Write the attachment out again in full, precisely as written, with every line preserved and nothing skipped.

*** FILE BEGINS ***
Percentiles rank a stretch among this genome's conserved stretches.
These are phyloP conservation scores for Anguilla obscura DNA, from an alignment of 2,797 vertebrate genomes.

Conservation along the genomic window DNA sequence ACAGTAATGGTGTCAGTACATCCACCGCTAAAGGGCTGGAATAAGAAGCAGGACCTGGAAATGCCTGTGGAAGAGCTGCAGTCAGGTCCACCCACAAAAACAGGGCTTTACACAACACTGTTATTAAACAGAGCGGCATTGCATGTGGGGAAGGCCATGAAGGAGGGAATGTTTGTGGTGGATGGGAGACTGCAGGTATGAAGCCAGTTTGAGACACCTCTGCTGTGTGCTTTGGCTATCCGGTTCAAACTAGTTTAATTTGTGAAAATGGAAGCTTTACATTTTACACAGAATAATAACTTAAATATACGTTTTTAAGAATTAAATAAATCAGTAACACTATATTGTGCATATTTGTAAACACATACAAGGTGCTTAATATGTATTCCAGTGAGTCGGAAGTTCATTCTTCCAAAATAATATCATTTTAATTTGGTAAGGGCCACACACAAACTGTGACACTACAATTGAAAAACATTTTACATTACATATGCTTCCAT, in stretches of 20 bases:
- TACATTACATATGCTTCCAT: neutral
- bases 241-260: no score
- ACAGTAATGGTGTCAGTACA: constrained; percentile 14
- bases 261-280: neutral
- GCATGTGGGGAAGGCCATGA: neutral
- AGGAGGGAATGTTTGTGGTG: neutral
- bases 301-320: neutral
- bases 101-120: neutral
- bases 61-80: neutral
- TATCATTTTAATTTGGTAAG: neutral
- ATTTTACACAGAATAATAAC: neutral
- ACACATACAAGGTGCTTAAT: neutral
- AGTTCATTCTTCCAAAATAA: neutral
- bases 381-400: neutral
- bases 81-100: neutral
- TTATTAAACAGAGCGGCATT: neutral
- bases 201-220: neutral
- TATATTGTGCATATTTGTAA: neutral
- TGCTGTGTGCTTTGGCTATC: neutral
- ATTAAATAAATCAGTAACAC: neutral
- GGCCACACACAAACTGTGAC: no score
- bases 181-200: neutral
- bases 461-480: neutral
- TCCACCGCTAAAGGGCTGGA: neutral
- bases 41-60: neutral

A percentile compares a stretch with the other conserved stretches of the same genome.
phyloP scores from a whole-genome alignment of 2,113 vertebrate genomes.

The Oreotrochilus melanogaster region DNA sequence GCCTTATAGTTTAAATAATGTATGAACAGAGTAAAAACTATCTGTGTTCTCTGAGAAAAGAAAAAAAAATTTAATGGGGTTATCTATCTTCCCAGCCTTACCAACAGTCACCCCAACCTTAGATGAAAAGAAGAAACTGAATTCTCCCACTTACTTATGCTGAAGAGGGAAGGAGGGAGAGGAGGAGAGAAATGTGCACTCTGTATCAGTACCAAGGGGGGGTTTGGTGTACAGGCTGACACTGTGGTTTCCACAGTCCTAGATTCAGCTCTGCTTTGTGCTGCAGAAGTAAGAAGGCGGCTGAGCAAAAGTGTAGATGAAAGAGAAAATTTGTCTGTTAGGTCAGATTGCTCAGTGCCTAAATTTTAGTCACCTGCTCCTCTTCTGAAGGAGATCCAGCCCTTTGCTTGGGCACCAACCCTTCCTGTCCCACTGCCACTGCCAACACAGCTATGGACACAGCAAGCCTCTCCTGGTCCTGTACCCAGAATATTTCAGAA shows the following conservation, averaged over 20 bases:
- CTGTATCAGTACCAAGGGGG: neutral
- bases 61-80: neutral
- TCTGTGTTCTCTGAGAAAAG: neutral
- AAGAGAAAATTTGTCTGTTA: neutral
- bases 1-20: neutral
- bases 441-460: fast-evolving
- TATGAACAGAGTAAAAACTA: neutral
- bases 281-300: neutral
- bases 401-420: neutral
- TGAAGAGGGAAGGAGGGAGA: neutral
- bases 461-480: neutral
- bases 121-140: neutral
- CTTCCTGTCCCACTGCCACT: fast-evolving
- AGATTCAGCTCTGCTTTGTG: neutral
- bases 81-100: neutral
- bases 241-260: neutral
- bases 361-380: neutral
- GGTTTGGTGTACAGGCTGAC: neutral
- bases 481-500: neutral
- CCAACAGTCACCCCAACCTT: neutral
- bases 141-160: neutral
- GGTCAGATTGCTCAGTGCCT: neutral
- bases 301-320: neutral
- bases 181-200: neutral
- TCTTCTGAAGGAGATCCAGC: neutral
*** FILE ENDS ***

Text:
Percentiles rank a stretch among this genome's conserved stretches.
These are phyloP conservation scores for Anguilla obscura DNA, from an alignment of 2,797 vertebrate genomes.

Conservation along the genomic window DNA sequence ACAGTAATGGTGTCAGTACATCCACCGCTAAAGGGCTGGAATAAGAAGCAGGACCTGGAAATGCCTGTGGAAGAGCTGCAGTCAGGTCCACCCACAAAAACAGGGCTTTACACAACACTGTTATTAAACAGAGCGGCATTGCATGTGGGGAAGGCCATGAAGGAGGGAATGTTTGTGGTGGATGGGAGACTGCAGGTATGAAGCCAGTTTGAGACACCTCTGCTGTGTGCTTTGGCTATCCGGTTCAAACTAGTTTAATTTGTGAAAATGGAAGCTTTACATTTTACACAGAATAATAACTTAAATATACGTTTTTAAGAATTAAATAAATCAGTAACACTATATTGTGCATATTTGTAAACACATACAAGGTGCTTAATATGTATTCCAGTGAGTCGGAAGTTCATTCTTCCAAAATAATATCATTTTAATTTGGTAAGGGCCACACACAAACTGTGACACTACAATTGAAAAACATTTTACATTACATATGCTTCCAT, in stretches of 20 bases:
- TACATTACATATGCTTCCAT: neutral
- bases 241-260: no score
- ACAGTAATGGTGTCAGTACA: constrained; percentile 14
- bases 261-280: neutral
- GCATGTGGGGAAGGCCATGA: neutral
- AGGAGGGAATGTTTGTGGTG: neutral
- bases 301-320: neutral
- bases 101-120: neutral
- bases 61-80: neutral
- TATCATTTTAATTTGGTAAG: neutral
- ATTTTACACAGAATAATAAC: neutral
- ACACATACAAGGTGCTTAAT: neutral
- AGTTCATTCTTCCAAAATAA: neutral
- bases 381-400: neutral
- bases 81-100: neutral
- TTATTAAACAGAGCGGCATT: neutral
- bases 201-220: neutral
- TATATTGTGCATATTTGTAA: neutral
- TGCTGTGTGCTTTGGCTATC: neutral
- ATTAAATAAATCAGTAACAC: neutral
- GGCCACACACAAACTGTGAC: no score
- bases 181-200: neutral
- bases 461-480: neutral
- TCCACCGCTAAAGGGCTGGA: neutral
- bases 41-60: neutral

A percentile compares a stretch with the other conserved stretches of the same genome.
phyloP scores from a whole-genome alignment of 2,113 vertebrate genomes.

The Oreotrochilus melanogaster region DNA sequence GCCTTATAGTTTAAATAATGTATGAACAGAGTAAAAACTATCTGTGTTCTCTGAGAAAAGAAAAAAAAATTTAATGGGGTTATCTATCTTCCCAGCCTTACCAACAGTCACCCCAACCTTAGATGAAAAGAAGAAACTGAATTCTCCCACTTACTTATGCTGAAGAGGGAAGGAGGGAGAGGAGGAGAGAAATGTGCACTCTGTATCAGTACCAAGGGGGGGTTTGGTGTACAGGCTGACACTGTGGTTTCCACAGTCCTAGATTCAGCTCTGCTTTGTGCTGCAGAAGTAAGAAGGCGGCTGAGCAAAAGTGTAGATGAAAGAGAAAATTTGTCTGTTAGGTCAGATTGCTCAGTGCCTAAATTTTAGTCACCTGCTCCTCTTCTGAAGGAGATCCAGCCCTTTGCTTGGGCACCAACCCTTCCTGTCCCACTGCCACTGCCAACACAGCTATGGACACAGCAAGCCTCTCCTGGTCCTGTACCCAGAATATTTCAGAA shows the following conservation, averaged over 20 bases:
- CTGTATCAGTACCAAGGGGG: neutral
- bases 61-80: neutral
- TCTGTGTTCTCTGAGAAAAG: neutral
- AAGAGAAAATTTGTCTGTTA: neutral
- bases 1-20: neutral
- bases 441-460: fast-evolving
- TATGAACAGAGTAAAAACTA: neutral
- bases 281-300: neutral
- bases 401-420: neutral
- TGAAGAGGGAAGGAGGGAGA: neutral
- bases 461-480: neutral
- bases 121-140: neutral
- CTTCCTGTCCCACTGCCACT: fast-evolving
- AGATTCAGCTCTGCTTTGTG: neutral
- bases 81-100: neutral
- bases 241-260: neutral
- bases 361-380: neutral
- GGTTTGGTGTACAGGCTGAC: neutral
- bases 481-500: neutral
- CCAACAGTCACCCCAACCTT: neutral
- bases 141-160: neutral
- GGTCAGATTGCTCAGTGCCT: neutral
- bases 301-320: neutral
- bases 181-200: neutral
- TCTTCTGAAGGAGATCCAGC: neutral